The Better Work Project: The Human Work Machine

26 November

The most powerful tool knowledge workers have is their brain. But how much do we really know about how our brains work?  How do we process information and react in work environments? In this podcast, we explore how can we maximise our thinking power to create happier and healthier workplaces.

Summary  

  • Our brain operates on survival and efficiency, it also focuses in on the status quo.
  • Daniel Kahneman’s book Thinking Fast and Slow explains our brain as having two systems. System one is fast, intuitive, and emotional and system two is slower, more deliberate, and more logical.
  • We have to understand that these systems are hardwired in our brain. We judge people at a trust and competency level instinctively without even realising it.
  • We need to be aware of what circumstances these systems get triggered, and also how to override these systems, particularly system one.
  • Our mindsets can become distorted when related to solving complex issues and rapid change.
  • There’s no bypassing the limbic brain's initial processing. The brain is focused on survival and efficiency, and will go into a fight, flight or freeze response.
  • The SCARF model from the NeuroLeadership Institute can help us to discover what our particular triggers are. The SCARF model encompasses status, certainty, autonomy, relatedness, and fairness, and each of these will have varying levels of threat that will trigger us.
  • Intentionality can help us to get out of the ‘red zone’. We need to have awareness to shift our thinking patterns.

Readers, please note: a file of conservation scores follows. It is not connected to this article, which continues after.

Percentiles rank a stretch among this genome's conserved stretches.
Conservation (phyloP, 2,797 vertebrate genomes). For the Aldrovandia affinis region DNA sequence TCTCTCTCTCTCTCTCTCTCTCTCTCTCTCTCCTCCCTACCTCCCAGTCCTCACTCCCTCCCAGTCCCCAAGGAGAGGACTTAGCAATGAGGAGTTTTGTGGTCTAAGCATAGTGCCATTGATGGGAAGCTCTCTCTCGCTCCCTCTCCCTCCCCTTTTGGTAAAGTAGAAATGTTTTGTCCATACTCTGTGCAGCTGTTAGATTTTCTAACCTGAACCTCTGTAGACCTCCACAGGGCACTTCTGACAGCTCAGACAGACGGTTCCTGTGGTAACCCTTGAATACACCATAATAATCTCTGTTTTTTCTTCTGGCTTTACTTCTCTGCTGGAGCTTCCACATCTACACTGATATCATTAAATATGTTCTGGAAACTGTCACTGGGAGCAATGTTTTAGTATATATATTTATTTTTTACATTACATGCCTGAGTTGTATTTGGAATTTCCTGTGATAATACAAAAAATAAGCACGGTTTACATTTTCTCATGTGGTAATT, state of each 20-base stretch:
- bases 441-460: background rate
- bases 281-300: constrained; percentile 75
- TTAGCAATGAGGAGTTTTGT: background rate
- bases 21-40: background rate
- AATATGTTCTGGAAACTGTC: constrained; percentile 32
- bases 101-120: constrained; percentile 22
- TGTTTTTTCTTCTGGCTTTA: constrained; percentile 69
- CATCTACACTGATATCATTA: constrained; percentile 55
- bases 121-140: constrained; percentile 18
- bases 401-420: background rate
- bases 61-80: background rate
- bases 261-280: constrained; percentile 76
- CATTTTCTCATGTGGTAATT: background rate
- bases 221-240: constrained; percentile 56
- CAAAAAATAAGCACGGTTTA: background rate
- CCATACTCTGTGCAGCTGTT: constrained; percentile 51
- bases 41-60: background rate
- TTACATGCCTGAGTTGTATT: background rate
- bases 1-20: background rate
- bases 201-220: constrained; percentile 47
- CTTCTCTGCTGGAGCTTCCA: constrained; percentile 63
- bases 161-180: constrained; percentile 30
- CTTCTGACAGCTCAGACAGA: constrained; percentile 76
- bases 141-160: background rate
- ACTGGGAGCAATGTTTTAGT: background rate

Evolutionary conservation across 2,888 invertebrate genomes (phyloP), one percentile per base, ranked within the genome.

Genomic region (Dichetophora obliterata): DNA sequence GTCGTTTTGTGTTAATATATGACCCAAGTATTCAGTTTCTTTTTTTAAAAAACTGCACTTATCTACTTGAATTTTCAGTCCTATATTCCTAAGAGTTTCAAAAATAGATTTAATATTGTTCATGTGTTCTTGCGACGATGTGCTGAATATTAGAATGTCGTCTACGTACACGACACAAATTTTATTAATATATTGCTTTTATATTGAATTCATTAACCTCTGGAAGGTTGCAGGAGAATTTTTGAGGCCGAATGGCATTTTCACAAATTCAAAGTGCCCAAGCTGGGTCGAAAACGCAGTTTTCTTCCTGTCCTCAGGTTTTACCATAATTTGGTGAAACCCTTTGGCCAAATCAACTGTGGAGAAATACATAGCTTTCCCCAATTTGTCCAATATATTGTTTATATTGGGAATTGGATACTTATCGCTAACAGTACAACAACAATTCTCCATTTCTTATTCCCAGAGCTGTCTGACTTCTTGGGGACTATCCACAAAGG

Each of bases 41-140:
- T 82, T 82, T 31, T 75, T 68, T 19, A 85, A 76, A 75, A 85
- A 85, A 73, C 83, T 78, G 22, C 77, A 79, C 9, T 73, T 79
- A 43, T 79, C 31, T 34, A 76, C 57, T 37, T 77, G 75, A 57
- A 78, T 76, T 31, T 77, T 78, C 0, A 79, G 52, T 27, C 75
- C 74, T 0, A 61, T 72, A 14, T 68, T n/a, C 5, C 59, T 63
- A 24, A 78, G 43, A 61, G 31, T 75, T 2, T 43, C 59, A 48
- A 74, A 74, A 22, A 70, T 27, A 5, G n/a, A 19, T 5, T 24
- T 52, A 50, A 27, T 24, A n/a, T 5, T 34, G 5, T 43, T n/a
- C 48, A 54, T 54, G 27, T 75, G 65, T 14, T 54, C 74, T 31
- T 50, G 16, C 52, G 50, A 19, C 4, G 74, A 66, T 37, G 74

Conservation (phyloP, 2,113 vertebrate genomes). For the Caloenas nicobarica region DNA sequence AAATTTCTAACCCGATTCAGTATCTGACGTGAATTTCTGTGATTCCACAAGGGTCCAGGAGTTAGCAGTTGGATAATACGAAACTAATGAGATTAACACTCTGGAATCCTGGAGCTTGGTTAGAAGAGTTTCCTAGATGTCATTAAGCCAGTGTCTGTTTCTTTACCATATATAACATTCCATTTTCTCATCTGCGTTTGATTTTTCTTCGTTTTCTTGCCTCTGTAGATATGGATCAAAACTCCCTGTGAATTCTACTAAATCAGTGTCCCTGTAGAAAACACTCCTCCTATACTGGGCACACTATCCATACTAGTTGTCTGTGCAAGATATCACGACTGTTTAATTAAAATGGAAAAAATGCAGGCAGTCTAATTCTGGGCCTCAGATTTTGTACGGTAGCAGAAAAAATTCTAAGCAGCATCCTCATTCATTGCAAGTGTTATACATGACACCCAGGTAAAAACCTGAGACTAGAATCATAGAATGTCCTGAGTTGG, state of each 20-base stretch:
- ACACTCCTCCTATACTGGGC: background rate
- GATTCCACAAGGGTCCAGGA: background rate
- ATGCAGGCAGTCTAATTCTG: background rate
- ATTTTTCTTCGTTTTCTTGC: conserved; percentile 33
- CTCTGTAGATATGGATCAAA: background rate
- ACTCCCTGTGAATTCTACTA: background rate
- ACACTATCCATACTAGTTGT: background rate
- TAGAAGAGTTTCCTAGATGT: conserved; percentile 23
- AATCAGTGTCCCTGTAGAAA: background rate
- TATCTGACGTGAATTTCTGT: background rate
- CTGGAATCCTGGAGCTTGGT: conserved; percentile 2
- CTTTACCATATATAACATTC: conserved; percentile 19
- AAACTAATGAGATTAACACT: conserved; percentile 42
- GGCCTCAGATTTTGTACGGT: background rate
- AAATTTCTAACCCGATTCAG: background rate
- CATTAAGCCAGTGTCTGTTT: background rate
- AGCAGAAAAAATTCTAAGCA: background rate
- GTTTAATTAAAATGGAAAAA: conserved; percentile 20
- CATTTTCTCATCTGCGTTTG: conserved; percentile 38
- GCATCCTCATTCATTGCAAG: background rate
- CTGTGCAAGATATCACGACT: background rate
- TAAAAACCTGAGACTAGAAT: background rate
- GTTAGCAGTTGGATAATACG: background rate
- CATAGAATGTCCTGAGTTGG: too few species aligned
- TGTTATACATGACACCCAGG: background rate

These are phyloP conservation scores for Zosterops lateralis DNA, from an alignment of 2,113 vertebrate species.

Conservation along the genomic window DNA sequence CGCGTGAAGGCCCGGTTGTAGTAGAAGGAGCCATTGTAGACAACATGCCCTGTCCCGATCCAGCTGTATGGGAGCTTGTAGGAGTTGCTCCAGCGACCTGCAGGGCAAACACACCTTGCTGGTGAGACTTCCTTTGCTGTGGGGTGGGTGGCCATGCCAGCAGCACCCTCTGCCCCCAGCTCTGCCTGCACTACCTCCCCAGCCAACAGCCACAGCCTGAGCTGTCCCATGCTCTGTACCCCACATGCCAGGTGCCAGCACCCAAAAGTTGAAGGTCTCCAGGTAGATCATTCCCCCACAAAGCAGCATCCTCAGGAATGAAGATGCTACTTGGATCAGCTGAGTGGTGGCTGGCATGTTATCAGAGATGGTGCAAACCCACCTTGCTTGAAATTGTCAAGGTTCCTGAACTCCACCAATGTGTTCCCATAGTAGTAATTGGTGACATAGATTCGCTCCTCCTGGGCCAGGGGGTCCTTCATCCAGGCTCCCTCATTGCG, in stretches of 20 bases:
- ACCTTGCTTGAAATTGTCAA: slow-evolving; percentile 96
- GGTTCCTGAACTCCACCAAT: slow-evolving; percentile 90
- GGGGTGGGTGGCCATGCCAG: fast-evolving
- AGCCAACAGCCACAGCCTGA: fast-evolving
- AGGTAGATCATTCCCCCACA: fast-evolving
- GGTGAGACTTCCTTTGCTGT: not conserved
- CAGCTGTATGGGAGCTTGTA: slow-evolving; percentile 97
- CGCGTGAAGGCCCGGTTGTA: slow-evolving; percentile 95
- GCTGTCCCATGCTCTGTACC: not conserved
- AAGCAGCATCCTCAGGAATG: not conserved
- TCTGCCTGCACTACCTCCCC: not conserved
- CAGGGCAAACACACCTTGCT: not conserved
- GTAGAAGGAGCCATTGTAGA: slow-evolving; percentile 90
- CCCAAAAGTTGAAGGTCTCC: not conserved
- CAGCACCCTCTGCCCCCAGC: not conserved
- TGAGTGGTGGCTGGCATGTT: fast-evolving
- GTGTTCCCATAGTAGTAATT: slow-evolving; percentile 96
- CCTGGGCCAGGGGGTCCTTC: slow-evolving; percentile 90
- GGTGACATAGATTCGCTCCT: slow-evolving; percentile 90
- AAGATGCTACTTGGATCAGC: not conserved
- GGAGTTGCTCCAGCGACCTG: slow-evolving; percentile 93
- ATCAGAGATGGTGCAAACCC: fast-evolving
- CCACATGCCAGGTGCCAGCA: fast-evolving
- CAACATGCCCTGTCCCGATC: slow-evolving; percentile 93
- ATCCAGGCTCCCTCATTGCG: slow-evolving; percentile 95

• Women often adopt a tend and befriend approach to survival.
  • When your brain is acting in survival mode, you become very selfish and the more fearful you are, the more selfish you get.
  • Our pessimistic, evolutionary biology creates negative self-talk. Those thoughts are like warning messages. They're not something we have to respond to or accept. We can challenge these messages and explore where they might have come from to figure out how to move forward.
  • Reframing can be a way to make sense of our response. For instance, rather than affirming that we are nervous, the adrenaline generated from something like public speaking could be reframed as excitement.
  • We often choose to stay where we are at because it’s comfortable and tangible. Our brains are going to play games with us to keep us there.  We have to build the techniques up to be able to force ourselves out of that box.
  • The survival mechanism has made us focus more on negative aspects such as loss regret.
  • Our brains will overestimate how people might respond to feedback so we’ll steer away from having a candid conversation.
  • We need to be aware that the brain seeks familiarity, so we need to be open to people with views that differ to our own.
  • Exercise is a very powerful tool to get the right neurochemicals in your brain to start feeding a better and stronger growth mindset. Other useful tools include meditation, adopting tiny habits and getting sufficient sleep.  
  • From a physiological point of view, when you start learning the brain generates norepinephrine, a type of adrenaline which is a stimulant for your brain, so when you start learning, you're going to feel some discomfort.
  • Over time the brain will create dopamine that creates excitement about learning. 

 

References

 

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